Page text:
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This Instructable will show you how to build Jim's Flying Motor Mount Dual Extruder. This extruder is a compact, light-weight, dual extruder which can be used on Mendel, Prusa, Wallace, and Printrbot 3D printers (and others) which currently use the single Greg's Wade's Extruder. This new design offers a true dual extrusion capability to these printers, allowing two color printing, or use of an alternate support material.  Use of support material is a feature of recent versions of Slic3r. Alternate support material removes restrictions on printing overhangs to allow printing of arbitrary shapes.

Caution: This Dual Extruder is designed to be used as part of an existing or new 3D printer. Some adaptation is needed to make it fit any particular printer. This adaptation is up to the user. Although I provide instructions to guide the adaptation, some creativity and ingenuity will still be required of the user.

Full disclosure: I have yet to get the dual extruder mounted and fully tested on my printer. I have extruded plastic through both nozzles to verify hardware and software functionality, but printing awaits a new X Carriage design. I share it so that others can help prove and improve my design.

Printed Parts:
Print two each (It's a dual, remember?) of the Extruder Body, Tensioner, Large Gear, and Small Gear fromThingiverse. I used 40% fill. Note the support material used with the Extruder Body.

Vitamins (metal parts):
Four M4x35mm socket head bolts  with nuts. (nozzles)
Four M4x16mm socket head bolts with nuts. (leveling)
Two M4x?? socket head bolts with nuts. (X Carriage mounting) Actual length needed depends on your X carriage.
Two M3x25mm socket head bolts with nuts and washers. (tensioner hinge)
Four M3x35mm socket head bolts with nuts and washers? (tensioner tightening)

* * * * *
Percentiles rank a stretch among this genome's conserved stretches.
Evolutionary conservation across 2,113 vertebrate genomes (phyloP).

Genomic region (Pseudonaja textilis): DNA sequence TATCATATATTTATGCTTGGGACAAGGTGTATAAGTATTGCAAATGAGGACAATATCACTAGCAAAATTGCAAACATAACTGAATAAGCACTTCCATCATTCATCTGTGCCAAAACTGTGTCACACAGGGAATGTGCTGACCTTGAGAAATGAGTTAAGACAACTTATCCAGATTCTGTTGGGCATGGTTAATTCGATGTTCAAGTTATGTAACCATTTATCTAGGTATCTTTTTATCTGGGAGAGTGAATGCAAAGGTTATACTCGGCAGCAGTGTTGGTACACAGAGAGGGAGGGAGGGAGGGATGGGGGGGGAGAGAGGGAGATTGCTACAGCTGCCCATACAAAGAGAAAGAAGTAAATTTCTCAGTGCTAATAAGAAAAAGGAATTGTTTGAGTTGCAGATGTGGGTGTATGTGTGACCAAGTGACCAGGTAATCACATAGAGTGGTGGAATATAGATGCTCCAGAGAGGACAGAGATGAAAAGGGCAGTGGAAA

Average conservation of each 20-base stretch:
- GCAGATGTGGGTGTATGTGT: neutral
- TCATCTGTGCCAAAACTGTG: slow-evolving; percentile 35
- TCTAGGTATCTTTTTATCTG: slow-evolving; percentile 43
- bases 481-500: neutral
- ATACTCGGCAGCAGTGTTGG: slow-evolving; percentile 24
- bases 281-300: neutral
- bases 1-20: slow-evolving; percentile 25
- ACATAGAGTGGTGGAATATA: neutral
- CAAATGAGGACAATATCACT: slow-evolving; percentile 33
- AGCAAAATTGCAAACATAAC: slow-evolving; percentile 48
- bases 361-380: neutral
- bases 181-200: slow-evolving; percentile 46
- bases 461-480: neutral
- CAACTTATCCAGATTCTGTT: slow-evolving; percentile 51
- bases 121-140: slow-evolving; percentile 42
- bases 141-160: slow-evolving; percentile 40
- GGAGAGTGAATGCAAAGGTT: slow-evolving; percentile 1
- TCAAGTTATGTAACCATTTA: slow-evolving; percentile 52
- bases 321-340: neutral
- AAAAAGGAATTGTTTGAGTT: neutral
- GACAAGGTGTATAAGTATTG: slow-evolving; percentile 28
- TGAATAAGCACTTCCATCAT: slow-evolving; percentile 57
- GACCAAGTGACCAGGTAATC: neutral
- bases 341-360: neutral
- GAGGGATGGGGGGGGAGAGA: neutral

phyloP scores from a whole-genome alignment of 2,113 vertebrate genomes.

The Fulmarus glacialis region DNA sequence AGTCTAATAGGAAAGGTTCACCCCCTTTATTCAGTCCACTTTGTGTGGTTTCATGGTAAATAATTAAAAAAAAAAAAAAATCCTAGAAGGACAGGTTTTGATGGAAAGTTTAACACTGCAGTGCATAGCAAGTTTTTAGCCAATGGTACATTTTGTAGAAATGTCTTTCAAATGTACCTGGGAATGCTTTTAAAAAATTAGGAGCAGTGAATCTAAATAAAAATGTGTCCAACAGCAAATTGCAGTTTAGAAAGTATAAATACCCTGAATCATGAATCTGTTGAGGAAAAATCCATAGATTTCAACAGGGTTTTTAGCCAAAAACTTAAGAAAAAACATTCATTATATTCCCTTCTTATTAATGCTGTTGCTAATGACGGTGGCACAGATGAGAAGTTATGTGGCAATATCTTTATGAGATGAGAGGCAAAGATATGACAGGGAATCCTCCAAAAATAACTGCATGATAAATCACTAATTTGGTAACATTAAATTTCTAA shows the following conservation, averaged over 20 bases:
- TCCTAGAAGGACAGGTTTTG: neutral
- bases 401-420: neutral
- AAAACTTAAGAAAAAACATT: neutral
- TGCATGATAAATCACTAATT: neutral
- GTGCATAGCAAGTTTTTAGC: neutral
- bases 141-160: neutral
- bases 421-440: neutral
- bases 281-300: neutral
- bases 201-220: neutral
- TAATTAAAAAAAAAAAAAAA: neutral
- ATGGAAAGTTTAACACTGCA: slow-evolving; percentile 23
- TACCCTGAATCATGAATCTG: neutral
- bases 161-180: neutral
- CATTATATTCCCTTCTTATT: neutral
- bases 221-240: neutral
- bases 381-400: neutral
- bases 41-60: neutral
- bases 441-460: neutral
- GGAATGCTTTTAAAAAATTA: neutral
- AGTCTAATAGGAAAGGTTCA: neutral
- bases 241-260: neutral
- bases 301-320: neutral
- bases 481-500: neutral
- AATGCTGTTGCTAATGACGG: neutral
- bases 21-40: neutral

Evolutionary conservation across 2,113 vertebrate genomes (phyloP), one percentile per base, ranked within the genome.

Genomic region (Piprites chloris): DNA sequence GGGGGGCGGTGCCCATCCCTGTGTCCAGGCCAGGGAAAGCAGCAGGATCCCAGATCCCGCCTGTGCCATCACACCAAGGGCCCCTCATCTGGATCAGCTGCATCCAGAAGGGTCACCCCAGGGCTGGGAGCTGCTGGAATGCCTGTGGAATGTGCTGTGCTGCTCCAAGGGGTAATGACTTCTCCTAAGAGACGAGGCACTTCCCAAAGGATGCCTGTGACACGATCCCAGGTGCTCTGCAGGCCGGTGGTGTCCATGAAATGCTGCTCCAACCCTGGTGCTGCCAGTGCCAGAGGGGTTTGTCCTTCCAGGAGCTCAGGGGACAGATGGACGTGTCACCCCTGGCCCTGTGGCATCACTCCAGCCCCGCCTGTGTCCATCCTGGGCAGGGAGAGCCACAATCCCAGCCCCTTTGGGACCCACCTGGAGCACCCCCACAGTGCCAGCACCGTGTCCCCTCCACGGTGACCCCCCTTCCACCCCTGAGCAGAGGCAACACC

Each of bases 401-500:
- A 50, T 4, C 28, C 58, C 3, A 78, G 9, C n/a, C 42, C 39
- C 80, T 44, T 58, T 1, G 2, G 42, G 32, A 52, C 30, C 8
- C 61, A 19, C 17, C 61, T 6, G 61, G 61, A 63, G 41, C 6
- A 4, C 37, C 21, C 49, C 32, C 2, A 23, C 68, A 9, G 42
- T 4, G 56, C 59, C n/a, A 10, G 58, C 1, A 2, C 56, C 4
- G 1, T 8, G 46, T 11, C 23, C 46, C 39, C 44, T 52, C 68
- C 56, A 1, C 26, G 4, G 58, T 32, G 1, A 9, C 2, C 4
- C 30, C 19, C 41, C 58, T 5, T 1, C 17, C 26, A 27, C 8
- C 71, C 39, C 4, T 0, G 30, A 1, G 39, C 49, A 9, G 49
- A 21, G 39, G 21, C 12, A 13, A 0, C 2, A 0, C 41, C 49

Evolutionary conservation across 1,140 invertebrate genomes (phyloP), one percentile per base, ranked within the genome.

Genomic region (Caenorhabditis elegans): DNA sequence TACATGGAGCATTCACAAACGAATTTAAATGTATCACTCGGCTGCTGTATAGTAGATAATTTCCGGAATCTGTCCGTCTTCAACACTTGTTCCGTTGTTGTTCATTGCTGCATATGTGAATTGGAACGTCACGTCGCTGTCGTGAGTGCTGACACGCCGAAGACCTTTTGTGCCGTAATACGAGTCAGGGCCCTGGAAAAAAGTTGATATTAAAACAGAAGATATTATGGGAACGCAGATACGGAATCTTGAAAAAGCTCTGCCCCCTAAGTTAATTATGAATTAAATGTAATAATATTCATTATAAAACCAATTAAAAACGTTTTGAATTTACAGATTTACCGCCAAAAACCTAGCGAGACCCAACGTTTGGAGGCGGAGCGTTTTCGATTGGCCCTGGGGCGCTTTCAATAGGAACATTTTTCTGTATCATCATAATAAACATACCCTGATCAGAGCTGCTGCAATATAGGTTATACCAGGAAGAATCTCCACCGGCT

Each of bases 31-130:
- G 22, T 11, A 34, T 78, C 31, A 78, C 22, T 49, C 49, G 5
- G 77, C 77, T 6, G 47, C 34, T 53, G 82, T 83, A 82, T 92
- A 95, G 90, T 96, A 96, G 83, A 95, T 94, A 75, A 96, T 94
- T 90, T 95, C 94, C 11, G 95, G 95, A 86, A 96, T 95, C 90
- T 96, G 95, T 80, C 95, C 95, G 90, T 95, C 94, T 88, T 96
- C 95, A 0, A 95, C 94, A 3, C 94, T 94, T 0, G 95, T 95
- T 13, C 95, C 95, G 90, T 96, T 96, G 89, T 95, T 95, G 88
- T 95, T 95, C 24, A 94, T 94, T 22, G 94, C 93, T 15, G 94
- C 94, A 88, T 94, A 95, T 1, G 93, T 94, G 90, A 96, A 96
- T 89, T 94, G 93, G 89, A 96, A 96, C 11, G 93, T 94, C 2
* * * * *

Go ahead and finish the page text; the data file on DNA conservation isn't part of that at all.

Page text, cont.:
Two M4x25mm socket head bolts with nuts (tensioner bearing axles)
Six M3x10mm socket head bolts (motor mounts)
Two M3x8mm or 10mm set screws with nuts. (small gear mount).
Two M4x50mm all-thread bolts with 6 nuts (three each –  2 Nylocks) and 4 washers. (main axles)
(These are hard to find. I found them in stainless with Phillips pan heads at the local hardware store. M4 threaded rod could be used; use a Nylock instead of the plain nut in the pocket on the gear.)
Two nozzles using 16mm groove mount of the same type, or at least the same length. I have used Ubis nozzles; the J-nozzle should work also. Others using 16mm groove mount may work, but are untested. A different nozzle mounting method would require modifications to the scad files.
Two NEMA14 bipolar stepper motors. The ones I use have 3.2 Ohm coil resistance.
Six 624 Bearings.
One piece of 4mmID, 5mmOD brass tubing (McMaster-Carr) long enough to be cut into two pieces the same length as filament drive gears. Details follow.
Two filament driver gears  (Makerbot  MK7 (SKU2394) – 5mm hole)
M3x5mm set screw (2) (filament drive gear)

Step 1: Clean Up Plastic Parts

Carefully trim away all the support material on the bodies.

Clean up flashing and any blobs, etc. from the parts – especially the gears! Clean the nozzle mounting holes so the nozzles fit properly and extend the same distance. Clean out the space for the filament drive gear.

Drill holes for M3 bolts to 3.2mm or 1/8 inch. Drill M4 bolt holes to 4.2mm or 5/32 or 11/64 inch. Check each step for the hole sizes. (This has the added benefit of making you read the instructions before you build. That's a good thing!)

IMPORTANT: Drill the filament holes to 3.5mm or 9/64 inch. See the picture titled “Filament Guide Holes”.

Step 2: Build and Join Extruder Bodies

Parts needed for this Step:
Refer to picture titled “Parts to Join Extruder Bodies”.
Two Extruder Bodies.
Two 624 bearings.
Four M3 nuts.
Four M4x35mm bolts.
Four M4 nuts (Kep nuts are shown but cause interference with the large gears. Use standard nuts instead.)
Two Ubis nozzles. (Others could work but are untested.)

Press one 624 bearing into the “closed” bearing pocket. The “closed” pocket is the one in which the bearing is completely surrounded by plastic (see picture). Clean the hole with an Xacto or Dremel until the bearing seats completely but tightly. The pictures all show these bearings in place.